IT Case Study: New York City Health and Hospitals Corp. Corporate Data Center consolidation
HHC, the largest municipal healthcare organization in the country, is a $6.7 billion integrated healthcare delivery system serving 1.3 million of the 8.1 million New Yorkers and provides medical, mental health and substance-abuse treatment services throughout its 11 acute-care hospitals, four skilled-nursing facilities, six large diagnostic and treatment centers and more than 80 community based clinics.
The Corporate Data Center Consolidation Project was part of a $67 million capital and operational funded initiative designed to reduce the footprint of 11 hospital data centers dispersed throughout the five boroughs of New York, into two enterprise data centers that back up and replicate data across the wide area network.
This corporate initiative was designed to reduce cost, improve patient care, strengthen the corporation's business continuity/disaster recovery plan and provide better data security. The project is projected to save the corporation about $88 million over the next five years in reduced maintenance costs, power consumption, equipment reduction and cooling requirements.
The two centralized enterprise data centers host HHC's electronic medical-record system, picture archiving and communication systems, and more than 2,900 clinical and business databases that are used daily by well over 20,000 online users. To improve patient care, these data centers provide computerized physician order entry, which allows medical practitioners to electronically input instructions for the treatment of their patients. Our electronic patient registries monitor and improve the health of diabetic and heart disease patients across the 11-hospital system.
Virtualization is one of the energy-efficient technologies being used in this project. This technology allows HHC to drastically reduce the server footprint corporatewide, which reduces the overall consumption of energy for power and cooling and provides ongoing savings. This is a very green technology. In addition, the data center build uses industry best practices such as hot and cold aisles, cold locks and rack blanking panels to improve overall cooling efficiency and keep power costs down.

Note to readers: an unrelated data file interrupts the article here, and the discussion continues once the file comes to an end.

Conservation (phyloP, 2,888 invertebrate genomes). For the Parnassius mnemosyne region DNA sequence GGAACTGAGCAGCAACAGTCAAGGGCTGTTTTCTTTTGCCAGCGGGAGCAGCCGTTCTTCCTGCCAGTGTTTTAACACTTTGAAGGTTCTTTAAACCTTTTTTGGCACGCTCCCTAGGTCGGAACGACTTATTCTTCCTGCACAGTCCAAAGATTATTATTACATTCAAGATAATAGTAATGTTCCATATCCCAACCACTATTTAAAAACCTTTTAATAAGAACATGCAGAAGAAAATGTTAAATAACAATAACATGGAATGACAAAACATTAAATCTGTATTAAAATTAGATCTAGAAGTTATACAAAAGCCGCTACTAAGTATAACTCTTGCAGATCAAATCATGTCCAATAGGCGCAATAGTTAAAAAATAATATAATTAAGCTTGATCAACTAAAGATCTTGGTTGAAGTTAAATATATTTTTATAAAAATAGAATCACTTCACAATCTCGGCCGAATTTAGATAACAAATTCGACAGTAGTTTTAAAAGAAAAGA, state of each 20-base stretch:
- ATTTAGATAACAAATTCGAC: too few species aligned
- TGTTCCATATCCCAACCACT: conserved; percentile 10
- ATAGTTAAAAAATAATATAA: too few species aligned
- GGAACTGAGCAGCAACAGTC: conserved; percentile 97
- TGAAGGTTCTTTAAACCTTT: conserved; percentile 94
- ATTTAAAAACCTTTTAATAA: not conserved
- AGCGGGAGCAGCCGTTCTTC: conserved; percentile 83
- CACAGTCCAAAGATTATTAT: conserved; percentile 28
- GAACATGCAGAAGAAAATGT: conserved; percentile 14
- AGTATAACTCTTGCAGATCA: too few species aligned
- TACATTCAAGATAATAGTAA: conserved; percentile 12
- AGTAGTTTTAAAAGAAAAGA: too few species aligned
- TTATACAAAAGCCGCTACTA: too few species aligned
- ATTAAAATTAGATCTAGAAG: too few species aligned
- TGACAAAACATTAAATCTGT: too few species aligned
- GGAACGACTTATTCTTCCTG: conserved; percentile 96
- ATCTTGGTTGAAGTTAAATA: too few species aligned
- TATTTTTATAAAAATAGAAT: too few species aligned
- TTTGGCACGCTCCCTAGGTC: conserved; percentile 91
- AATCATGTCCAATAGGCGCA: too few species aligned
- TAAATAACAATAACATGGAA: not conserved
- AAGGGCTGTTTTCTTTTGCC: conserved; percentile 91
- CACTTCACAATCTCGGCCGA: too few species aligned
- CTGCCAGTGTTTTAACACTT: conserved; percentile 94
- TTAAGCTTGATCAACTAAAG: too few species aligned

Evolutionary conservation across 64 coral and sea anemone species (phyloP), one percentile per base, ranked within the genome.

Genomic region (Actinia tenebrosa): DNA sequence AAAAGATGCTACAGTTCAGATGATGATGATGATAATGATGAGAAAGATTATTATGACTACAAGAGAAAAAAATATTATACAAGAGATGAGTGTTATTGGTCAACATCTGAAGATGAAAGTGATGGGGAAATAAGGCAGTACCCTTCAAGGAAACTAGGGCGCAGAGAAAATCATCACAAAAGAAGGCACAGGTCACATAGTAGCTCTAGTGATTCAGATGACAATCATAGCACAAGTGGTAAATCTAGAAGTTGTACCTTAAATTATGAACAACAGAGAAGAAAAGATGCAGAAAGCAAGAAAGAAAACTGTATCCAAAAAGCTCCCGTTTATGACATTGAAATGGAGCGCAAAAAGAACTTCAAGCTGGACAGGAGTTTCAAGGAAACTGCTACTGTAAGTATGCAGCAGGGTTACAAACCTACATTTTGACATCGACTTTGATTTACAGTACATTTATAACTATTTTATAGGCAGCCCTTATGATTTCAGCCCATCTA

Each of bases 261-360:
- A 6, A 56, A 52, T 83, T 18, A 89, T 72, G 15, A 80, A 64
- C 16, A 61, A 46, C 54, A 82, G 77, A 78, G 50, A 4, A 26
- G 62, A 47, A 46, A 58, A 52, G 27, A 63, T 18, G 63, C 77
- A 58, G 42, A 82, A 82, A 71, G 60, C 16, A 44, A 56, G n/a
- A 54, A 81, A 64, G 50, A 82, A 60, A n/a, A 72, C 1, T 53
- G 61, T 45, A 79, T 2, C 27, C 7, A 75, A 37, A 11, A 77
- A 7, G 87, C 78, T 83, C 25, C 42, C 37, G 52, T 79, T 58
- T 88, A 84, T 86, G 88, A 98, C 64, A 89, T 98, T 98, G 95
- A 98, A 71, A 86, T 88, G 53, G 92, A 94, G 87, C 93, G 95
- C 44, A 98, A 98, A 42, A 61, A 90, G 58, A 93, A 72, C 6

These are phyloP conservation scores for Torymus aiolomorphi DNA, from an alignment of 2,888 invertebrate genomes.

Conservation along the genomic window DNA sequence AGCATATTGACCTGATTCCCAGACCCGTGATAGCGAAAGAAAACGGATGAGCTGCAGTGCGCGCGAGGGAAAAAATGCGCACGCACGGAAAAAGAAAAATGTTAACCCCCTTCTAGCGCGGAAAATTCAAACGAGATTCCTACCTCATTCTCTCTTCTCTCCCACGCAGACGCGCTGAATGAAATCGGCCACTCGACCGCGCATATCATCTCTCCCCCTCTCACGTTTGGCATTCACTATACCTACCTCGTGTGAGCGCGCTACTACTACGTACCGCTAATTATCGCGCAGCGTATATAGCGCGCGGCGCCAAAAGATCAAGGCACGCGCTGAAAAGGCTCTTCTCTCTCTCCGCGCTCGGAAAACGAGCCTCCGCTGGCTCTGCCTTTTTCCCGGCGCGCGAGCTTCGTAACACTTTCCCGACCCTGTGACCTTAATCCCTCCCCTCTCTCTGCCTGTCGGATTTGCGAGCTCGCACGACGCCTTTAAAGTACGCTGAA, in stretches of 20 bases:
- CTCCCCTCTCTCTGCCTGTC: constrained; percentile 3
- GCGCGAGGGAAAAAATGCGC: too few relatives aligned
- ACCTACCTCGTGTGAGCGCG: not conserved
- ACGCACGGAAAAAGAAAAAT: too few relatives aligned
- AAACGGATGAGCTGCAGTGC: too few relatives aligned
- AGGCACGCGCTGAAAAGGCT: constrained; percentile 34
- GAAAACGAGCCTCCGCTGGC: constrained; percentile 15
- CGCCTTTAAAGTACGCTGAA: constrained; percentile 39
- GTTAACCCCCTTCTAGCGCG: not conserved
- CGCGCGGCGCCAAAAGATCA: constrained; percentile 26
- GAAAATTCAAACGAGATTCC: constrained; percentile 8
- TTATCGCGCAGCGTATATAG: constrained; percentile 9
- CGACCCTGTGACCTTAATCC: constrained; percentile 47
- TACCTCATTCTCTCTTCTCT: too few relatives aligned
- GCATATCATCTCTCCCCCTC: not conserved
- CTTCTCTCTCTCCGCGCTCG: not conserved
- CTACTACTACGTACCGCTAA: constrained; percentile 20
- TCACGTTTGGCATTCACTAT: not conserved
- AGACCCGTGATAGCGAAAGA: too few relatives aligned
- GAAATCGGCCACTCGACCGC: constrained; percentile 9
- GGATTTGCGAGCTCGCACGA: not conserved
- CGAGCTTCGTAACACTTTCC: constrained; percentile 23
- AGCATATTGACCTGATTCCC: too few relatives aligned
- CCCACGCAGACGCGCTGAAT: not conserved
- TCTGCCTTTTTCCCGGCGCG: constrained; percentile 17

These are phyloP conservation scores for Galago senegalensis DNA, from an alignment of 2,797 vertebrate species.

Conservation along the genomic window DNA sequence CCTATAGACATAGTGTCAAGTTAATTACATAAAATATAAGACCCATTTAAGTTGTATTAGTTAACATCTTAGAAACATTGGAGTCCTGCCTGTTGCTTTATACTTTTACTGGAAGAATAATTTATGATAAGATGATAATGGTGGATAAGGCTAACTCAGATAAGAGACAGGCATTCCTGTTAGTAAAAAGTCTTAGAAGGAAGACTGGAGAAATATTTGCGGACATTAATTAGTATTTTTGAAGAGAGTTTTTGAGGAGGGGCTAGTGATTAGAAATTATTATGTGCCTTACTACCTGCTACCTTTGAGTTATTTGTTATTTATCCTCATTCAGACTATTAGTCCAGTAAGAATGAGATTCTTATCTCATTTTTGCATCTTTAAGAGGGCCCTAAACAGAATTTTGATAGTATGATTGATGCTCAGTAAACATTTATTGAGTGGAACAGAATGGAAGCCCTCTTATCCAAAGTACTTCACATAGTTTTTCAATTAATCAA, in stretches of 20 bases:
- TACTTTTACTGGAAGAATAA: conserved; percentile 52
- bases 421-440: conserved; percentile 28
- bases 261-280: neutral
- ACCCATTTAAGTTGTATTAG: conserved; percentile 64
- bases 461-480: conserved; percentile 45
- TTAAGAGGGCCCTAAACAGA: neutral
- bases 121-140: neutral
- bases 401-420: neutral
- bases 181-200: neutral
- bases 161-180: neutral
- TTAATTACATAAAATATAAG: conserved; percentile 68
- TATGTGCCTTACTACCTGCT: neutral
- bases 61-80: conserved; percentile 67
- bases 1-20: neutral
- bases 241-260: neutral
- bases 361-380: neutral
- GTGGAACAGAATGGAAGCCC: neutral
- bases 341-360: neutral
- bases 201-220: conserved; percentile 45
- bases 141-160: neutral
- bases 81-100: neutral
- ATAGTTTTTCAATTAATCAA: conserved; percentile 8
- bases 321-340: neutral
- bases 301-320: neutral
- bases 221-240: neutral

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“Data center consolidation is one of the most fundamental ways HHC will be able to lower costs of IT operations without compromising our ability to adopt advanced technology and progressive applications that support quality patient care and improve patient safety,” said HHC President Alan Aviles. “By concentrating technology resources into the larger facilities we will be able to operate a more reliable data transmission system that is not only cost-efficient but robust enough to support rapidly changing technology demands for many years to come.”
“Information technology's mission is to support the needs of our users: clinicians and other staff at HHC. Our systems must be flexible enough to adapt to their demands while at the same time provide them with the data they need as rapidly as possible in a secure environment,” said Bert Robles, HHC senior vice president of information technology and corporate chief information officer.
“Consolidating our operations into two data centers allows us to better manage our overall IT environment with new comprehensive monitoring and management tools, reduce duplicate systems across the corporation, and reduce power consumption with the adoption of the latest technologies in this area.”
With the consolidated effort of the Infrastructure Services, Clinical Information Services, Service Management and Project Management Office, Information Technology Services was able to complete this project within a two-year time frame. The Corporate Data Center Consolidation Project has helped HHC achieve one of its corporate strategic goals, which is to improve patient safety, clinical effectiveness, efficiency, and enable the delivery of improved value to all customers.
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